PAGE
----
Iran’s tech sec­tor blooms un­der shield of sanc­tions

Muscat Daily - - REGION -

Tehran, Iran - The names may be un­fa­mil­iar but the ser­vices are im­me­di­ately recog­nis­able: Snapp is Iran’s an­swer to Uber, Digikala is its Ama­zon, and Pin­tapin its Book­

US sanc­tions have pro­tected the Is­lamic repub­lic’s tech sec­tor, bar­ring Sil­i­con Val­ley from prof­it­ing from one of the world’s most promis­ing emerg­ing mar­kets, and giv­ing a free run to do­mes­tic start-ups to recre­ate their ser­vices.

Even some Cal­i­for­nian mumbo-jumbo has been im­ported: One booth at the Ele­comp tech fair in Tehran this week claimed it was ‘Cre­at­ing Ar­ti­fi­cial Mind­ful­ness’.

But don’t dare call them copy­cats - trans­plant­ing a for­eign busi­ness model to Iran is never straight­for­ward.

“It’s not a mat­ter of copy­ing code line-by-line,” said Ami­rali Mo­ha­jer (32), the chief op­er­at­ing of­fi­cer of Pin­tapin. “You need lo­cal ex­per­tise that has to be built from the ground up, and it might need an en­tirely dif­fer­ent busi­ness model to make it suc­cess­ful.”

His of­fice sits along­side sev­eral other fast-grow­ing start-ups in the of­fices of the Iran In­ter­net Group (IIG), a haven of north Tehrani hip­s­ter­dom where the jeans are skinny, the head­scarves loose, and 20-some­things sip espres­sos in glass meet­ing rooms.

Pin­tapin’s staff are not just build­ing a web­site, they are trans­form­ing Iran’s en­tire ho­tel in­dus­try. “Up un­til very re­cently, a lot of travel ar­range­ments were done com­pletely off­line through phone calls and faxes and tra­di­tional mod­els that re­ally be­long in the last cen­tury,” said Mo­ha­jer.

Half the com­pany’s time is spent con­vinc­ing ho­tels to give up pen-and-paper reser­va­tions and start au­tomat­ing their busi­ness.

Mo­ha­jer, who spent 16 years abroad in Bri­tain and Canada, says he came back to Iran be- cause it felt like a place where tech could have ‘an im­pact that ac­tu­ally mat­ters’.

“We re­ally be­lieve we’re work­ing to­wards cre­at­ing Iran’s right­ful place in the world­wide travel mar­ket... help­ing re­con­struct an Ira­nian iden­tity that’s been un­for­tu­nately dam­aged due to po­lit­i­cal is­sues.”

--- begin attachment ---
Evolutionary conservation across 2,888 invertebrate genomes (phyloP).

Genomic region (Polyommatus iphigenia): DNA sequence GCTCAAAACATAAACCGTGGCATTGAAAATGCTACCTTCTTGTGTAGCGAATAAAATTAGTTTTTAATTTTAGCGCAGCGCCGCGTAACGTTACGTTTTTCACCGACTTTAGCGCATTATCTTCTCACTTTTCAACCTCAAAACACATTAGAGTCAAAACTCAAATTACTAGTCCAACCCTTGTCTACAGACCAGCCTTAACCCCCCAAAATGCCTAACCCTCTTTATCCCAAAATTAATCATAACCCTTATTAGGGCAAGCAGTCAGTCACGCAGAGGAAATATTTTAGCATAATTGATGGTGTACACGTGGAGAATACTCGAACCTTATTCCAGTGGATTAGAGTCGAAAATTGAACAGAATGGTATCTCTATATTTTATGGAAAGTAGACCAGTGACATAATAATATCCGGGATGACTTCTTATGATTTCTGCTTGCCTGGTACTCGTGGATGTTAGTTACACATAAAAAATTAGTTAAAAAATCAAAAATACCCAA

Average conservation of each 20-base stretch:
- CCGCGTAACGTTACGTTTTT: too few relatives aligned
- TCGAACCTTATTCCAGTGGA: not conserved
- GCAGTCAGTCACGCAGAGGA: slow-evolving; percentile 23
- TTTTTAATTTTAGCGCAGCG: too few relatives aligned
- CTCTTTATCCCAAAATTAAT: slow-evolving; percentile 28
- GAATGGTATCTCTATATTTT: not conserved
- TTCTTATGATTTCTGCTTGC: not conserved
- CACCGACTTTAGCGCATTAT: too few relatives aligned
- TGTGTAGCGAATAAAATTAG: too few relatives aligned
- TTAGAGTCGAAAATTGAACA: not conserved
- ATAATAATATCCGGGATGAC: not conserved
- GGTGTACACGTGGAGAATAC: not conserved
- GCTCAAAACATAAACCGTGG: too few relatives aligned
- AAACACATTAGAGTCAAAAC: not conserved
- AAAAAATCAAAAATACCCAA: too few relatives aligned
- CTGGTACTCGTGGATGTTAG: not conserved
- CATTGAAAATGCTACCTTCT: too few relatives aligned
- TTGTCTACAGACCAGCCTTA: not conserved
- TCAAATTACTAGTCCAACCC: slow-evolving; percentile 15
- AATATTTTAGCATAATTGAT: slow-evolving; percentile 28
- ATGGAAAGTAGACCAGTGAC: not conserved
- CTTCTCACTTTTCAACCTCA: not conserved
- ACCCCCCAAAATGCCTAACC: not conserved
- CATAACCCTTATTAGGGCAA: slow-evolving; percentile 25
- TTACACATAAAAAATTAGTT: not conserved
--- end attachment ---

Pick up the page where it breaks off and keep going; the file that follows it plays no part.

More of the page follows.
‘Peo­ple love it’

Across town, the huge hangars, strip-light­ing and shiny booths of the Ele­comp tech fair could be any­where. It is grow­ing rapidly: Its start-up sec­tion had 80 hope­fuls three years ago, now there are more than 400 - the usual mix of de­liv­ery apps, on­line shop­ping and games.

But global brands are al­most en­tirely ab­sent, the re­sult of se­vere US sanc­tions that re­main in place de­spite other coun­tries lift­ing re­stric­tions un­der a 2015 nu­clear deal.

Some Ira­ni­ans have found ways to profit from sanc­tions: one com­pany at Ele­comp buys Ama­zon prod­ucts from the US and ships them to Ira­ni­ans for a small sur­charge. “Peo­ple love it. There are many fake prod­ucts in Iran. When they or­der from us, they get the real thing,” said its spokesman Hamid Tavakoli.

But iso­la­tion has been a very mixed bless­ing. “There are two sides to the coin. When you are un­der sanc­tions, you have an op­por­tu­nity to do many things your­self,” said the fair’s or­gan­iser, Naser­ali Saa­dat.

“But gen­er­ally, it’s not a good thing... you can’t live like an is­land in this world.”

That view is echoed by Ger­man-Ira­nian Ramtin Mon­aza­hian, who came from Berlin in 2014 to found e-com­merce site Bamilo and taxi-hail­ing app Snapp. He may not have to worry about Ama­zon and Uber muscling him out of the way, but nor can he hope they will buy him up for bil­lions as hap­pens else­where.

More­over, he needs a thriv­ing retail sec­tor to un­der­pin his ser­vices, and sanc­tions ’hit the con­sumer area pretty hard. Pur­chas­ing power is suf­fer­ing... that’s hurt­ing all busi­nesses,’ he said.

Still, he sees huge po­ten­tial in a coun­try of 80mn peo­ple with a large, con­sumerist mid­dle­class. “It’s prob­a­bly the last big coun­try with no ma­jor com­pe­ti­tion,” he said.

Big­ger pic­ture

For­eign in­vestors have taken no­tice. Iran’s tech scene has at­tracted hun­dreds of mil­lions of dol­lars from firms such as South Africa’s MTN, Ger­many’s Rocket and Swedish com­pany Pome­gran­ate.

The real break­through is not nec­es­sar­ily the tech it­self, said Es­fand­yar Bat­manghe­lidj, founder of the Europe-Iran Fo­rum, but the forg­ing of these for­eign part­ner­ships.

“This is not just about dig­i­tal in­no­va­tion and young peo­ple think­ing en­trepreneuri­ally - which is some­what new in Iran - but also how ven­ture cap­i­tal can in­flu­ence the big­ger pic­ture of in­vest­ing,” he said.


Pin­tapin em­ploy­ees work at one of the e-book­ing site’s of­fices, in the Ira­nian cap­i­tal Tehran on July 9

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